After Delta High Cotton award winner Bruce Bond and Ashley County (Ark.) Extension agent Kenneth Williams discovered root-knot nematodes in one of Bond's cotton fields in the early 1990s, they tried a number of methods to control or reduce populations of the pest.
Results were inconsistent until Bond acquired equipment to fit on his ripper/hipper that would apply the fumigant Telone II.
“We did our own trials, including putting some in conjunction with county variety trials,” Bond said. “My consultant, Jim Jaggers, and I also put in 16-row plots in different places around the farm. I put Telone on one field that was almost pure sand.”
The following August, “the Telone cotton in the sandy field was a foot taller and those spots yielded much higher than those that didn't have Telone. One spot had 200 more pounds of lint. The Telone plots in the variety trials had 140 pounds more lint.”
In 2001, Terry Kirkpatrick, nematologist at the University of Arkansas, put in a three-year Telone study on Bond's farm, which included intensive nematode sampling.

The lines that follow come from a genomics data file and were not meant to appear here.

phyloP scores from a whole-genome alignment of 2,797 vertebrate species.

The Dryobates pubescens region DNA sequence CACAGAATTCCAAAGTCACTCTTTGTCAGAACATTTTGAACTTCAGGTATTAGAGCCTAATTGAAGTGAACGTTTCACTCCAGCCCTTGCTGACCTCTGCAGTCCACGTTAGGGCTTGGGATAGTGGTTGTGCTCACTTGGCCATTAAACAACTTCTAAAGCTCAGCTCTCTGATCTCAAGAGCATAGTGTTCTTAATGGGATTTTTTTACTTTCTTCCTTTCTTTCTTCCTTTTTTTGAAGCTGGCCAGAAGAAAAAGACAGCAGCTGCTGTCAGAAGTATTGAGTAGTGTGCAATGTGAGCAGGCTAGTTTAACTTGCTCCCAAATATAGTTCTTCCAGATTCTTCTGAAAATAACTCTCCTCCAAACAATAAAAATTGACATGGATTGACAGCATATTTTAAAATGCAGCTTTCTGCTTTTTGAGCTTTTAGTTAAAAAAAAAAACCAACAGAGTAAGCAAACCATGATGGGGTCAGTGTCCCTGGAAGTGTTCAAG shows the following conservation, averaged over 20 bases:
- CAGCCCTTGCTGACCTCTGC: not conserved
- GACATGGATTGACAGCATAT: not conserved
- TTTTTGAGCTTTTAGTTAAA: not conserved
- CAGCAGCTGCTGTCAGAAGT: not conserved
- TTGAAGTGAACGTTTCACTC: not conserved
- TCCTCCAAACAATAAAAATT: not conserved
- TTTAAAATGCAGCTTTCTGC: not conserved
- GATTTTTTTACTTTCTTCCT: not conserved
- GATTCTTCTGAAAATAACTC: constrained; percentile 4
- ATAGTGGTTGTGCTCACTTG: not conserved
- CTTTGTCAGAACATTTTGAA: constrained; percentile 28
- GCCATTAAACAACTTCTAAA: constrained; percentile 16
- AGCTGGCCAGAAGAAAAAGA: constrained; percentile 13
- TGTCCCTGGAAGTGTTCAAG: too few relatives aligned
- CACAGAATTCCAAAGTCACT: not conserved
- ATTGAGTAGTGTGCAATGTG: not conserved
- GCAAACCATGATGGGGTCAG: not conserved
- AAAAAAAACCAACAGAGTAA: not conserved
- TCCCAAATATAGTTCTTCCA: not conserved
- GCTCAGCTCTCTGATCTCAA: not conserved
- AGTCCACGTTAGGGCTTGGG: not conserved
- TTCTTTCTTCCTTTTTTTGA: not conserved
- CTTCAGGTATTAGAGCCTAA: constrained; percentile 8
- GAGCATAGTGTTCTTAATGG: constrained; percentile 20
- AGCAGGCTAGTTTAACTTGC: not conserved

Kirkpatrick eventually extended the program to four years and provided a yield monitor to Bond to help quantify the results. The scientific study confirmed Bond's early research with the fumigant, a 140-pound difference between nematode-infested fields with Telone and those without Telone.
Telone is an expensive option, noted Bond, but he addressed that problem this year with an experiment with variable-rate applications on about 17 acres.
The experiment reduced the gallonage of Telone applied on the 17 acres from 51 gallons to 20 gallons — going from a 3-gallon per acre blanket rate to a little over a gallon per acre average using a variable-rate applicator. Yield on the field was 1,600 pounds, according to Bond.
The experiment has piqued Bond's interest in the potential for variable-rate applications for other inputs.
“Next year, we're going to look at some fields with InTime, Inc. A local ag pilot rigged up to put out variable-rate materials. With a yield monitor map and the InTime image, we're going to be able to pinpoint some things.”
According to Williams, Bond's test demonstrations with Telone led to 15,000 acres of Ashley County cotton land being treated for root-knot nematodes, with an average lint increase on these fields of 150 pounds.